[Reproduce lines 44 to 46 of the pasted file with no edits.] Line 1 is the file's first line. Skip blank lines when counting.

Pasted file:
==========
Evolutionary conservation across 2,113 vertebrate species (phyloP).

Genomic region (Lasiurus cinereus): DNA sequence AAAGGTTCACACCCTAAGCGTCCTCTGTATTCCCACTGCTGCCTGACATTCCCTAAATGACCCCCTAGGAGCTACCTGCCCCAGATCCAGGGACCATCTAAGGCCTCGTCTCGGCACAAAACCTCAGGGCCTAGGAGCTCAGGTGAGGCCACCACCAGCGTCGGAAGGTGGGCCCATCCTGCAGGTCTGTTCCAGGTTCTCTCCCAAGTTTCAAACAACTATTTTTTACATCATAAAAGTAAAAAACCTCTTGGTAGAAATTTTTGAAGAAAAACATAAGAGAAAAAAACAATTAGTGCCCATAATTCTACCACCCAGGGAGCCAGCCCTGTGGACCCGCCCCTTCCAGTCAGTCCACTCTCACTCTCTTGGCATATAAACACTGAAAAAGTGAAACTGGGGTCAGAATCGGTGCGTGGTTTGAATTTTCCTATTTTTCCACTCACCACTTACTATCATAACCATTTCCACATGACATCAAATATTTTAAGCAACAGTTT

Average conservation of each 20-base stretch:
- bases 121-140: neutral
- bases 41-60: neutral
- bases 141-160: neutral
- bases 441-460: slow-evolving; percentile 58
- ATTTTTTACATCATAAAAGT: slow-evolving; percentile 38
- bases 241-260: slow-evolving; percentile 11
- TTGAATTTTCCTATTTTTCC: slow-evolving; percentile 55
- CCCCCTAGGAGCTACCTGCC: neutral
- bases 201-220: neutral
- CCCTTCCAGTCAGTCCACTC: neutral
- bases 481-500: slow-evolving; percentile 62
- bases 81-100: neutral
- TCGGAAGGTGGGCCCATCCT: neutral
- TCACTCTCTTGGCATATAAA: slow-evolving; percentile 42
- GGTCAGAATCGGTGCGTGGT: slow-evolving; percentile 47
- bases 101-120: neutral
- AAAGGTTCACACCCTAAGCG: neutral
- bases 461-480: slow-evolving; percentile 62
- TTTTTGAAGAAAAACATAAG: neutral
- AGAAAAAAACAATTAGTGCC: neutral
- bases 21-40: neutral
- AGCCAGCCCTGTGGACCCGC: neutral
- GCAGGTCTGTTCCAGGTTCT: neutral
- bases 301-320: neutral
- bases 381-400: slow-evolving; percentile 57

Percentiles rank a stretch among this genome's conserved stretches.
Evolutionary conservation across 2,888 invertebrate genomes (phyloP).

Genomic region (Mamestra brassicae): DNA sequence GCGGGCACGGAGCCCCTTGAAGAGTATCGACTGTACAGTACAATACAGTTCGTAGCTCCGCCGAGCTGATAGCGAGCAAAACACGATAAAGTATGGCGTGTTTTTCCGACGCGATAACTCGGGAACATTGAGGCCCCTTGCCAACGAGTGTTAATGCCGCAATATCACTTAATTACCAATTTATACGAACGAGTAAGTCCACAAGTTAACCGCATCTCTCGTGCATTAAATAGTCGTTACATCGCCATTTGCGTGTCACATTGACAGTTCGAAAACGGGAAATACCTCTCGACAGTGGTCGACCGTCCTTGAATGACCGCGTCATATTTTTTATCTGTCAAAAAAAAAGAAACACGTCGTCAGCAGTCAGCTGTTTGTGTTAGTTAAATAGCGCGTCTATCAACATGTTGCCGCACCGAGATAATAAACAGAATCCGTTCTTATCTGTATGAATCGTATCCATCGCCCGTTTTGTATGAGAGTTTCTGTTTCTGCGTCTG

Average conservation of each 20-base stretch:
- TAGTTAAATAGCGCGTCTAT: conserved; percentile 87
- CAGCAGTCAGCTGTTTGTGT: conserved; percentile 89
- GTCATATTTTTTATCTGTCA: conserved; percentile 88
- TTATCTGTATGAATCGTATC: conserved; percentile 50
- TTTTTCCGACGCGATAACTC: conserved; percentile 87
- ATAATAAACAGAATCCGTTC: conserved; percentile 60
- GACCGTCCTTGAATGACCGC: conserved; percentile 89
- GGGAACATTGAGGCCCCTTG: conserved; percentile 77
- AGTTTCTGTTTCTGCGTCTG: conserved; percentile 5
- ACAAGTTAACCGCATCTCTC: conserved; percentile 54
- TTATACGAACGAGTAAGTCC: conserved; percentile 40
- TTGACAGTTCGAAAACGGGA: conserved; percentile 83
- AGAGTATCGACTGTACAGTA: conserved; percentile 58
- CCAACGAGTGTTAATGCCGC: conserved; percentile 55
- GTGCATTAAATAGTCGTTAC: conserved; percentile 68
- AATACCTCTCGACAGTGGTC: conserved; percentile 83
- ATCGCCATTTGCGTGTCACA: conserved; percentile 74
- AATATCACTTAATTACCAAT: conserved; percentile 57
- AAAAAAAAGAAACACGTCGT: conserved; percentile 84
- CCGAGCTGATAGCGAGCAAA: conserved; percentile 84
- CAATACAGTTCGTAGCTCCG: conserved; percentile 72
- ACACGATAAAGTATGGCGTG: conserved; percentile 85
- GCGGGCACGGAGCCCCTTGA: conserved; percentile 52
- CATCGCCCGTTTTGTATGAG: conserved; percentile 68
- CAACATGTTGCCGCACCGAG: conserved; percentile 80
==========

- TTGACAGTTCGAAAACGGGA: conserved; percentile 83
- AGAGTATCGACTGTACAGTA: conserved; percentile 58
- CCAACGAGTGTTAATGCCGC: conserved; percentile 55